Before I get too far ahead of myself, Moulin Rouge! is the tale of Christian (Ewan McGregor, Big Fish), a young British writer who moves to Paris at the turn of the nineteenth century to embrace the Bohemian lifestyle. Shortly after arriving, Christian meets the dwarf Toulouse-Lautrec (John Leguizamo, Spawn) who is developing a new play with his Bohemian friends for the Moulin Rouge's owner Harold Zidler (Jim Broadbent, Gangs of New York). Christian and his mad writing skills are quickly accepted into the group and he is presented to the Rouge's star, Satine (Nicole Kidman, To Die For), to secure her favor for their play. Only problem is Satine mistakes Christian for the Rouge's potential financier, the Duke (Richard Roxburgh, Van Helsing). Ultimately Satine must seduce the Duke, while keeping her burgeoning romance with Christian a secret.
Once Christian and Lautrec meet, there is barely a moment's pause in the singing. Beginning with music from the Sound of Music flowing to the popular cover of Lady Marmalade and culminating in my favorite scene, a medley of love songs atop an Elephant's head, it's nearly forty-five minutes before the film returns to a standard story format. In Moulin Rouge! you find popular songs from artists such as David Bowie, Madonna and Nirvana in mash-ups against seemingly contrary songs, sampled as part of a larger medley, or used in their entirety to particularly comic effect. You might think the result would be irritating, but it's quite captivating. The music of Moulin Rouge! grabbed me in such a way that I snatched up the soundtrack the first chance I got and still give it a listen every couple of months. Until researching this post, I never knew they released a Volume Two. Needless to say, I will cop that tout de suite.
The rousing music is barely even the half of it. Colors jump off the screen. Deep reds, cool blues, neon greens and pale whites are so crisp they crackle. When the doors to the Moulin Rouge first open, a swirling, dizzying flurry of vibrant costumes and leering faces assaults the eyes; Luhrmann uses the visual overstimulation to mimic Christian's perspective on his virgin voyage to the cabaret.
If the music and imagery don't excite you, gazing upon Ewan McGregor will topple your defenses. His boyish smile and adamant belief in the love that he and Satine share is irresistible. You can feel McGregor giving it his all in every scene. Kidman is equally impressive. In fact, from Broadbent's boisterous showmanship to Leguizamo's absinthe-tinged lisp and Roxburgh's nasally tantrums, all the actors deliver scene after hilarious scene. Like Luhrmann's visuals, they can turn on a dime to deliver the most heart-wrenching and dismal moments, changing the playful nature of Rouge! into a rueful affair.
Outstanding music and exhilarating visuals presented by some of the most talented actors--you couldn't ask for anything more. Bollywood films are designed to give audiences their money's worth and Luhrmann does exactly that with Moulin Rouge!.
Thursday, May 14, 2009
2 hours, 6 minutes
See It, Take a Friend, Buy the DVD!
The curse has been broken! It's common knowledge that, by and large, the odd numbered Star Trek films aren't the best of the bunch. If you're looking for a quality experience, instinct will lead you to the second and eighth films (Wrath of Khan and First Contact) before you dare lay a finger on the fifth, The Final Frontier. Fun fact: The Final Frontier stank up the summer of '89 so bad the studio was too embarrassed to release another summer Star Trek film...until now. Twenty years later, along come J.J. Abrams (Mission Impossible III) and company with the eleventh (or first if you consider this a reboot) installment to shatter both those taboos.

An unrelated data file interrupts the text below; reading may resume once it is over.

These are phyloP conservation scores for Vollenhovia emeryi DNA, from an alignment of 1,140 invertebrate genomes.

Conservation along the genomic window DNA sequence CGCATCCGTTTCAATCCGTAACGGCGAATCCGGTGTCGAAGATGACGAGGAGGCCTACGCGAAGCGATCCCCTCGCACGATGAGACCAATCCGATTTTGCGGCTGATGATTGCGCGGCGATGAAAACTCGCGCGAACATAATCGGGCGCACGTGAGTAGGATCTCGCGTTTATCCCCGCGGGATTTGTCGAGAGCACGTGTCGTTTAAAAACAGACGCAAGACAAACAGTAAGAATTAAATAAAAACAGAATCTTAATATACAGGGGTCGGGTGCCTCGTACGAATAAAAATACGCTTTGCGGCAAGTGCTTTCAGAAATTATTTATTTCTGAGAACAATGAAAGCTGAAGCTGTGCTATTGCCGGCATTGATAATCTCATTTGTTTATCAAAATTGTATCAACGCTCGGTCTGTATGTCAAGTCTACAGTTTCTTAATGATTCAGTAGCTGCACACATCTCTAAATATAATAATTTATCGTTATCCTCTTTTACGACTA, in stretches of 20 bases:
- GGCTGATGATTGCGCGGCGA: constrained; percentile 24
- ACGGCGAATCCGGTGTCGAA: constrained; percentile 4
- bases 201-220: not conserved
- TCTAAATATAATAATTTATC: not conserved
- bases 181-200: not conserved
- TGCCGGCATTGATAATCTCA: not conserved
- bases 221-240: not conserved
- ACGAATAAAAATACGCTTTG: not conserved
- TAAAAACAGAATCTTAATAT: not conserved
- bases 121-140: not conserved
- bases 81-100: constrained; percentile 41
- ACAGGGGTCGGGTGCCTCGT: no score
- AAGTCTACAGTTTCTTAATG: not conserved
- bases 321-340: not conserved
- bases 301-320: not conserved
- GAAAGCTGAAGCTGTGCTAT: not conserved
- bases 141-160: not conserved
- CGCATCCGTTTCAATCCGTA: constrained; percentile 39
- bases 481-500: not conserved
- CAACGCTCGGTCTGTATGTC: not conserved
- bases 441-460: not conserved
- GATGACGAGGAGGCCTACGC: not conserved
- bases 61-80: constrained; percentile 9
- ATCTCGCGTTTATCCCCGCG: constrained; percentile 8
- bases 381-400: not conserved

How was such a feat accomplished? Simple. Abrams takes the common themes in the second and eighth films: vengeance and time travel. A Romulan mining vessel is pulled through a black hole after witnessing the destruction of the planet Romulus. Captain Nero (Eric Bana, Troy) blames Ambassador Spock (Leonard Nimoy, Star Trek: Wrath of Khan) and immediately starts blowing shit up. From his first encounter, Nero learns they have been pulled back in time over one hundred and fifty years and begins plotting his revenge on Spock and the Federation. As Nero's plans come to fruition, Ensign James T. Kirk (Chris Pine, Smokin' Aces) is being questioned about his performance in the Kobayashi Maru, an unbeatable test designed by Commander Spock (Zachary Quinto, TV: Heroes).
Star Trek is such a success thanks to the action-packed, hectic-paced story. Pushing all the wibbly wobbly timey wimey stuff aside, the story progresses easily. Characters brush aside obstacles with only minor effort, much like the National Treasure franchise. The logistics are, at times, far-fetched and my uber-Trekkie friends tell me they fumble some of the history. I could have done without the Nokia-sponsored classic car joy ride and the Cloverfield-esque ice monster chase, but everyone's going to find something to nitpick this revered institution.
You'd just be a douche if you complained about the excellent casting. A better selection of actors couldn't have been chosen to revive Gene Roddenberry's beloved characters. While no one can match Shatner's ego, Pine has the charisma and swagger. Quinto's got that Vulcan look (when the prosthetics' edges aren't showing) and Zoe Saldana (Guess Who) rolls smart, sexy and sassy into Uhura. You can't beat Simon Pegg (Hot Fuzz) and his comedic timing as Scotty, though Anton Yelchin (Charlie Bartlett) and John Cho (Smiley Face) are top contenders in their respective roles of Chekov and Sulu. When I heard DeForest Kelly's voice issue forth from Karl Urban (The Bourne Supremacy), that was a little bit freaky, but mostly fantastic!